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High-stakes global drama is unfolding on the seabed beneath the frigid waters of the Baltic Sea. It is shaping up as the biggest clash between Europe and the United States since the end of World War II.

This underwater confrontation foreshadows the coming century. European countries are steadily less subservient to Washington. They see their future elsewhere.

The project that threatens to cause this crackup is a gas pipeline. There may have been a time when laying pipelines was a straightforward matter that concerned only surveyors, but today, pipeline routes shape the global economy and world politics. That’s why the battle over this one has become so intense. It would bring natural gas from rich fields in Russia to energy-hungry Germany. Both countries consider it a good deal.

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The United States disagrees. A pipeline connecting Russia and Germany would indeed benefit both countries. There’s the rub: Many in Washington bitterly oppose anything that would benefit Russia.

Two far-reaching questions must soon be answered. First: Will Biden lead the United States into direct confrontation with Germany, one of our closest allies? Second: If he does demand that Germany abandon its pipeline project, will Germany bend to our will? It is a historic test.

If the United States can force Germany to abandon an $11 billion project that is more than 90 percent complete, it will show that we still have the power and will to shape Europe. If, on the other hand, Germany resists our pressure and completes the pipeline, that would be an act of defiance unprecedented in postwar history. Either way, the prospect of such direct confrontation between these two longtime allies is shocking.

In Congress, anti-Russia emotion is intense, and the pipeline has become a hot-button issue. This month 40 Republican senators sent a letter to President Biden expressing “deep concern” about his hesitancy to crack down on Germany. Senator Ted Cruz, who has warned of the project’s “catastrophic implications,” went further. He said he will seek to block confirmation of three of Biden’s nominees to senior national security positions, including William Burns, named to head the Central Intelligence Agency, until the Biden Administration agrees to “sanction the ships and companies building Putin’s pipeline.”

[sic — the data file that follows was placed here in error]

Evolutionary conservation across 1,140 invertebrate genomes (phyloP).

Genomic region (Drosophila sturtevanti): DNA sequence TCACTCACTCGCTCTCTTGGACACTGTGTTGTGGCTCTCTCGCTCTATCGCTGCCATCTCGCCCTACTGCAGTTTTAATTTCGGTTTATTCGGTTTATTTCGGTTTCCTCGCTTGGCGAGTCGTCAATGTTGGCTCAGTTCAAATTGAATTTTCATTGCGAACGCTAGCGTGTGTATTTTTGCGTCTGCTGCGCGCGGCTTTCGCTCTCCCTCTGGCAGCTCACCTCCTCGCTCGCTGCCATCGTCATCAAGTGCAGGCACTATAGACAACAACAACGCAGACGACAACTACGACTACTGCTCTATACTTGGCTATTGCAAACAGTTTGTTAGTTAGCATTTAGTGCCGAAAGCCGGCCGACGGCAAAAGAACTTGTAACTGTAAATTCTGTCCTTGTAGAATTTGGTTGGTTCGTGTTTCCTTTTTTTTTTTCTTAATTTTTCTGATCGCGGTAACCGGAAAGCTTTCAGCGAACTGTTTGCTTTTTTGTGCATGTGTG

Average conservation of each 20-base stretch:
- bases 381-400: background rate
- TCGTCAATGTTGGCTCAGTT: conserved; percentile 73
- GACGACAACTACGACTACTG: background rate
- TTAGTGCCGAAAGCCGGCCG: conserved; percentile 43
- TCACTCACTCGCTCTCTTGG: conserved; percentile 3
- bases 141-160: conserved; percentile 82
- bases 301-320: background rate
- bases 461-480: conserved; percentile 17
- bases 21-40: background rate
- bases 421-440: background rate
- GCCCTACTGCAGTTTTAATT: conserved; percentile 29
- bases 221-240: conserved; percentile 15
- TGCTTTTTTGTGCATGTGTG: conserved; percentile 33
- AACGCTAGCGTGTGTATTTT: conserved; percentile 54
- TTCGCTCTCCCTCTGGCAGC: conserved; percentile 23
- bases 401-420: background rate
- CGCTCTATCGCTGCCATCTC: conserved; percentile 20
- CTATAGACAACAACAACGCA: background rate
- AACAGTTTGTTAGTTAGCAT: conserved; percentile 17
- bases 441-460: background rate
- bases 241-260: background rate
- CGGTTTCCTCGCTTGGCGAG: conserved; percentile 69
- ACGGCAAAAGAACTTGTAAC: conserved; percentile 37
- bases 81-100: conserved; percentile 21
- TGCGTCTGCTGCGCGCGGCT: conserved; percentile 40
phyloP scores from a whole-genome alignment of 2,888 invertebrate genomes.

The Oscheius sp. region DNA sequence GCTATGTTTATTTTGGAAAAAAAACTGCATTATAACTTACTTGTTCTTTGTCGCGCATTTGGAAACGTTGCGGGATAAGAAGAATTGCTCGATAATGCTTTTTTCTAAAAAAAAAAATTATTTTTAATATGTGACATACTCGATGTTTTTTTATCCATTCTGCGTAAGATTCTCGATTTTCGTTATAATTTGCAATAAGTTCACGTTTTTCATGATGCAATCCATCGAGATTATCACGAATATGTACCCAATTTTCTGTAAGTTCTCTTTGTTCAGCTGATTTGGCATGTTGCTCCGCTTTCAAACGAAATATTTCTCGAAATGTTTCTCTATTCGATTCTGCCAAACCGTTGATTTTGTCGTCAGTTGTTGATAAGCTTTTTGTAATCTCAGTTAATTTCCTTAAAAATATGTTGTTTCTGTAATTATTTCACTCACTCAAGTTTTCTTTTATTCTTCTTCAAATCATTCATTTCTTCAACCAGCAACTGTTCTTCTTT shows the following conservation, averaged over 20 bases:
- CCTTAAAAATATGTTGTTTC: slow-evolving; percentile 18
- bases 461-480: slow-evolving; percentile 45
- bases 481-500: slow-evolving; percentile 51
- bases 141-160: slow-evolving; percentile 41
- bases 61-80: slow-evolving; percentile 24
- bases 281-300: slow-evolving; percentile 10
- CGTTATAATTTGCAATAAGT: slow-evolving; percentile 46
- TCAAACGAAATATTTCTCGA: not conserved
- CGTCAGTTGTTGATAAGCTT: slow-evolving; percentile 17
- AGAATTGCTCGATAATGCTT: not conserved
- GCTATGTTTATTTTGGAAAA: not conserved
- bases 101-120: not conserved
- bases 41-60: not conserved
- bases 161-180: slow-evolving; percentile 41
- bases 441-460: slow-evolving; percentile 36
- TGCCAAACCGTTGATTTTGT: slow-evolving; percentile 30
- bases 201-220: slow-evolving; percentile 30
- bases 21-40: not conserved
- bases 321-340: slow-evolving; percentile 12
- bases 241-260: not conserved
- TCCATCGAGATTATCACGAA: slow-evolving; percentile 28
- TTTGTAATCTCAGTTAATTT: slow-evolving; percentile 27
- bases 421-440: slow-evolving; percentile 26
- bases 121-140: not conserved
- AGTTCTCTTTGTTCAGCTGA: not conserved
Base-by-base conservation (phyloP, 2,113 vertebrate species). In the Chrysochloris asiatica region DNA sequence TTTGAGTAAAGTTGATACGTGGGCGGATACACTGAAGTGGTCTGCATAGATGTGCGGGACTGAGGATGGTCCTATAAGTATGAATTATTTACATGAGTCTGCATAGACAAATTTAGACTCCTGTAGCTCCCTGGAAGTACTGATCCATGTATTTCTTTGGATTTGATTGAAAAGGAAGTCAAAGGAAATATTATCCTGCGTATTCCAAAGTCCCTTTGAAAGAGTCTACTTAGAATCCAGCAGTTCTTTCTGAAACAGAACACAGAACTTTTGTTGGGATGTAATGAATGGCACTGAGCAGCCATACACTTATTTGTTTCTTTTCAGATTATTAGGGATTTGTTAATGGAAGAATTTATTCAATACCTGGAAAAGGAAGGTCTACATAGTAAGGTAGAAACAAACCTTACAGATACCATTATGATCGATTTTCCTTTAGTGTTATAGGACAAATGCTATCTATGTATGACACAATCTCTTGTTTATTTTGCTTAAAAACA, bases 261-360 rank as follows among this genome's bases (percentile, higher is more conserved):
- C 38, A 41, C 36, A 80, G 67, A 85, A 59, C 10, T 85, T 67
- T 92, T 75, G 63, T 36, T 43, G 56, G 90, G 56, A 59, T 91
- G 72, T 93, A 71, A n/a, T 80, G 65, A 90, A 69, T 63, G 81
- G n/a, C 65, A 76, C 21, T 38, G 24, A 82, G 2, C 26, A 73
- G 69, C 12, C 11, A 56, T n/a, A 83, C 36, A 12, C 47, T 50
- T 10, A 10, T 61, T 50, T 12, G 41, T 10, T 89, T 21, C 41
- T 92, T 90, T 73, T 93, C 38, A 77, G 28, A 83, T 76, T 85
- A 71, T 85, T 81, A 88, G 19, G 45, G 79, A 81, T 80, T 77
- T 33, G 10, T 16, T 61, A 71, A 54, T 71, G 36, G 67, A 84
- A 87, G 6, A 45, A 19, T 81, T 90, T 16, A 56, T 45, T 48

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Our official argument against the 765-mile pipeline is that control over Germany’s gas supply would allow Russia to influence German politics. Gas, however, is not Washington’s true concern. What we really fear is that Germany, the most powerful country in Europe, may one day make its peace with Russia. That would clash with American policy, which is based on the premise that Russia is a threatening enemy and must be resolutely confronted. Germany, it follows, must be brought back into line.

At any time over the last 75 years, doing that would have been easy. The United States, through the NATO alliance, has traditionally set European security policy and dictated to allies on important matters. That obedience reflex is now weakening. Donald Trump’s attacks on European leaders and institutions opened a breach that will never be fully repaired. Europeans are seeking stronger ties to Russia and China, often against Washington’s will. They sense that their future partners will be in Eurasia rather than across the Atlantic.

The US Treasury Department has warned that any company connected to the pipeline project, ranging from shippers to insurers to dock operators, may now be banned from dealing with American companies. Under “secondary sanctions,” even firms doing business with those companies could be sanctioned. About 120 companies from 12 European countries now face this threat. At least 18 have quit the project. Work stopped for a year but recently started again — with a Russian vessel laying the last 100 miles of pipe.

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German Chancellor Angela Merkel, who declared in 2018 that it was time for Europe to “take its destiny in its own hands,” insists that the project will be finished. Foreign Minister Heiko Maas said Germany could not be expected “to do everything the way Washington wants.” President Frank-Walter Steinmeier warned that killing the pipeline project would be burning “one of the last bridges between Russia and Europe” and added: “I do not believe that burning bridges is a sign of strength.”

Biden has called the pipeline “a bad deal for Europe,” but he may be seeking a compromise to avert a Berlin-Washington collision. Congress has given him leeway in imposing sanctions, and none were included in a list of new sanctions issued in February. That set off a wave of outrage. Senators Jeanne Shaheen and Jim Risch called the pipeline a “dangerous project.” Senator Tom Cotton summarized the opposition succinctly: “If you are serious about imposing costs on Putin, sanction any entity involved in the Nord Stream 2 pipeline.”

Biden should resist that misguided clamor. He should recognize that when two foreign countries make a deal — especially when one is governed by his old friend Merkel — that’s their business and we should not interfere. Beyond that, he should not reflexively oppose every project that promises some benefit to Russia. On the contrary, we should seek avenues for cooperation even while pressing our own concerns.

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That, however, is nearly a heretical view in today’s Washington. We want Europeans to make no compromise with Russia — and to build no pipeline. Germany seems determined to proceed anyway. It is Europe’s boldest-ever rebellion against American power.


Stephen Kinzer is a senior fellow at the Watson Institute for International and Public Affairs at Brown University.